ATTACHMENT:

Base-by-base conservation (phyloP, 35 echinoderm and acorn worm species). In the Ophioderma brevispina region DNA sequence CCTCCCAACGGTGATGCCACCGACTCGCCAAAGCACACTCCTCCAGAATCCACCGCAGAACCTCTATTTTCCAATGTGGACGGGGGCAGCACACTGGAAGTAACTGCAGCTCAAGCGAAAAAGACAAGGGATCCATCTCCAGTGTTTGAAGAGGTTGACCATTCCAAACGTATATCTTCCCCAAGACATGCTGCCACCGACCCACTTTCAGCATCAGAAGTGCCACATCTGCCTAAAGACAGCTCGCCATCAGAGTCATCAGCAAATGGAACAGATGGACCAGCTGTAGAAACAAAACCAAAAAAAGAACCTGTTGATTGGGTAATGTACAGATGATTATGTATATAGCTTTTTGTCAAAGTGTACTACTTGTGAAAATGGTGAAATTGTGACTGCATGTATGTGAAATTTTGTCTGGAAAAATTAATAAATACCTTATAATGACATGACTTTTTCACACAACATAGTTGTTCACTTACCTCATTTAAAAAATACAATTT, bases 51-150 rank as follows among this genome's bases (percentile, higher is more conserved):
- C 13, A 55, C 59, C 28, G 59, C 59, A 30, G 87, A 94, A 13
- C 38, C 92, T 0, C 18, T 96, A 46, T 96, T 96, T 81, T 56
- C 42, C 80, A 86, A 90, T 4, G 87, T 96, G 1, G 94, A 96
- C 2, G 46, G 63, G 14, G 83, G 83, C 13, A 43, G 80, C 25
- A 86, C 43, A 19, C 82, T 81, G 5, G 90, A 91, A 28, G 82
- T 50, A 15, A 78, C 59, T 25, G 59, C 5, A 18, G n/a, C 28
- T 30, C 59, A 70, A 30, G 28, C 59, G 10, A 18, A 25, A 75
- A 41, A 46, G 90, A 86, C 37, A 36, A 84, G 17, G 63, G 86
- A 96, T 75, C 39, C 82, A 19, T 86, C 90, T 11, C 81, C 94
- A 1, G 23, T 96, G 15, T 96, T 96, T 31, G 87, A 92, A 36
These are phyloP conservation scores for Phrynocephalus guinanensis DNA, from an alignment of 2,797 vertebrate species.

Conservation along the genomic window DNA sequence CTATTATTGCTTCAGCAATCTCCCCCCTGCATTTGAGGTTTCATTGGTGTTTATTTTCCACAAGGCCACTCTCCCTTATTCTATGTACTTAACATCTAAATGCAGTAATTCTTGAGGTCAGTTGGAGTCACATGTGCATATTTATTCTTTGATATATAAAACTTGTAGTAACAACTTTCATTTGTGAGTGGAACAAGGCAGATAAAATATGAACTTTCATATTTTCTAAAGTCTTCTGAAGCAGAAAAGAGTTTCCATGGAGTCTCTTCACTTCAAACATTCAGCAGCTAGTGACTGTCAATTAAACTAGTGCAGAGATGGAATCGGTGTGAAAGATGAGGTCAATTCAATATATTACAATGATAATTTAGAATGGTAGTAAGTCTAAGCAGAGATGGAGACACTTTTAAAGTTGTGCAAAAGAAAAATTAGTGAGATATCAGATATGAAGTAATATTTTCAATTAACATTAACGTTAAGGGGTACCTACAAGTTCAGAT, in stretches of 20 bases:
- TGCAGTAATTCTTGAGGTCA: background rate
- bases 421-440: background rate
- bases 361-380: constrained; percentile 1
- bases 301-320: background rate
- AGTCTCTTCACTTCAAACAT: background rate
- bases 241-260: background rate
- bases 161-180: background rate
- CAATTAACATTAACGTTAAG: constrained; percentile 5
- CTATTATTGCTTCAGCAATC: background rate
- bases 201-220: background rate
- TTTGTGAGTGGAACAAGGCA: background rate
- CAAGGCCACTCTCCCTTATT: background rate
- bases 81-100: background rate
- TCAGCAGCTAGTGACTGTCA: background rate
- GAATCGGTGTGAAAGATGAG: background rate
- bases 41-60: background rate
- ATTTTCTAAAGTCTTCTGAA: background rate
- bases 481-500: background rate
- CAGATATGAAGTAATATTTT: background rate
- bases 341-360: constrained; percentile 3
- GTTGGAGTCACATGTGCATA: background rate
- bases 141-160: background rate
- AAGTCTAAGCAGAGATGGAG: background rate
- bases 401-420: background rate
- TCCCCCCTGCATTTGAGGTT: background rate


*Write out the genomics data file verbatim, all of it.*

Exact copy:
Base-by-base conservation (phyloP, 35 echinoderm and acorn worm species). In the Ophioderma brevispina region DNA sequence CCTCCCAACGGTGATGCCACCGACTCGCCAAAGCACACTCCTCCAGAATCCACCGCAGAACCTCTATTTTCCAATGTGGACGGGGGCAGCACACTGGAAGTAACTGCAGCTCAAGCGAAAAAGACAAGGGATCCATCTCCAGTGTTTGAAGAGGTTGACCATTCCAAACGTATATCTTCCCCAAGACATGCTGCCACCGACCCACTTTCAGCATCAGAAGTGCCACATCTGCCTAAAGACAGCTCGCCATCAGAGTCATCAGCAAATGGAACAGATGGACCAGCTGTAGAAACAAAACCAAAAAAAGAACCTGTTGATTGGGTAATGTACAGATGATTATGTATATAGCTTTTTGTCAAAGTGTACTACTTGTGAAAATGGTGAAATTGTGACTGCATGTATGTGAAATTTTGTCTGGAAAAATTAATAAATACCTTATAATGACATGACTTTTTCACACAACATAGTTGTTCACTTACCTCATTTAAAAAATACAATTT, bases 51-150 rank as follows among this genome's bases (percentile, higher is more conserved):
- C 13, A 55, C 59, C 28, G 59, C 59, A 30, G 87, A 94, A 13
- C 38, C 92, T 0, C 18, T 96, A 46, T 96, T 96, T 81, T 56
- C 42, C 80, A 86, A 90, T 4, G 87, T 96, G 1, G 94, A 96
- C 2, G 46, G 63, G 14, G 83, G 83, C 13, A 43, G 80, C 25
- A 86, C 43, A 19, C 82, T 81, G 5, G 90, A 91, A 28, G 82
- T 50, A 15, A 78, C 59, T 25, G 59, C 5, A 18, G n/a, C 28
- T 30, C 59, A 70, A 30, G 28, C 59, G 10, A 18, A 25, A 75
- A 41, A 46, G 90, A 86, C 37, A 36, A 84, G 17, G 63, G 86
- A 96, T 75, C 39, C 82, A 19, T 86, C 90, T 11, C 81, C 94
- A 1, G 23, T 96, G 15, T 96, T 96, T 31, G 87, A 92, A 36
These are phyloP conservation scores for Phrynocephalus guinanensis DNA, from an alignment of 2,797 vertebrate species.

Conservation along the genomic window DNA sequence CTATTATTGCTTCAGCAATCTCCCCCCTGCATTTGAGGTTTCATTGGTGTTTATTTTCCACAAGGCCACTCTCCCTTATTCTATGTACTTAACATCTAAATGCAGTAATTCTTGAGGTCAGTTGGAGTCACATGTGCATATTTATTCTTTGATATATAAAACTTGTAGTAACAACTTTCATTTGTGAGTGGAACAAGGCAGATAAAATATGAACTTTCATATTTTCTAAAGTCTTCTGAAGCAGAAAAGAGTTTCCATGGAGTCTCTTCACTTCAAACATTCAGCAGCTAGTGACTGTCAATTAAACTAGTGCAGAGATGGAATCGGTGTGAAAGATGAGGTCAATTCAATATATTACAATGATAATTTAGAATGGTAGTAAGTCTAAGCAGAGATGGAGACACTTTTAAAGTTGTGCAAAAGAAAAATTAGTGAGATATCAGATATGAAGTAATATTTTCAATTAACATTAACGTTAAGGGGTACCTACAAGTTCAGAT, in stretches of 20 bases:
- TGCAGTAATTCTTGAGGTCA: background rate
- bases 421-440: background rate
- bases 361-380: constrained; percentile 1
- bases 301-320: background rate
- AGTCTCTTCACTTCAAACAT: background rate
- bases 241-260: background rate
- bases 161-180: background rate
- CAATTAACATTAACGTTAAG: constrained; percentile 5
- CTATTATTGCTTCAGCAATC: background rate
- bases 201-220: background rate
- TTTGTGAGTGGAACAAGGCA: background rate
- CAAGGCCACTCTCCCTTATT: background rate
- bases 81-100: background rate
- TCAGCAGCTAGTGACTGTCA: background rate
- GAATCGGTGTGAAAGATGAG: background rate
- bases 41-60: background rate
- ATTTTCTAAAGTCTTCTGAA: background rate
- bases 481-500: background rate
- CAGATATGAAGTAATATTTT: background rate
- bases 341-360: constrained; percentile 3
- GTTGGAGTCACATGTGCATA: background rate
- bases 141-160: background rate
- AAGTCTAAGCAGAGATGGAG: background rate
- bases 401-420: background rate
- TCCCCCCTGCATTTGAGGTT: background rate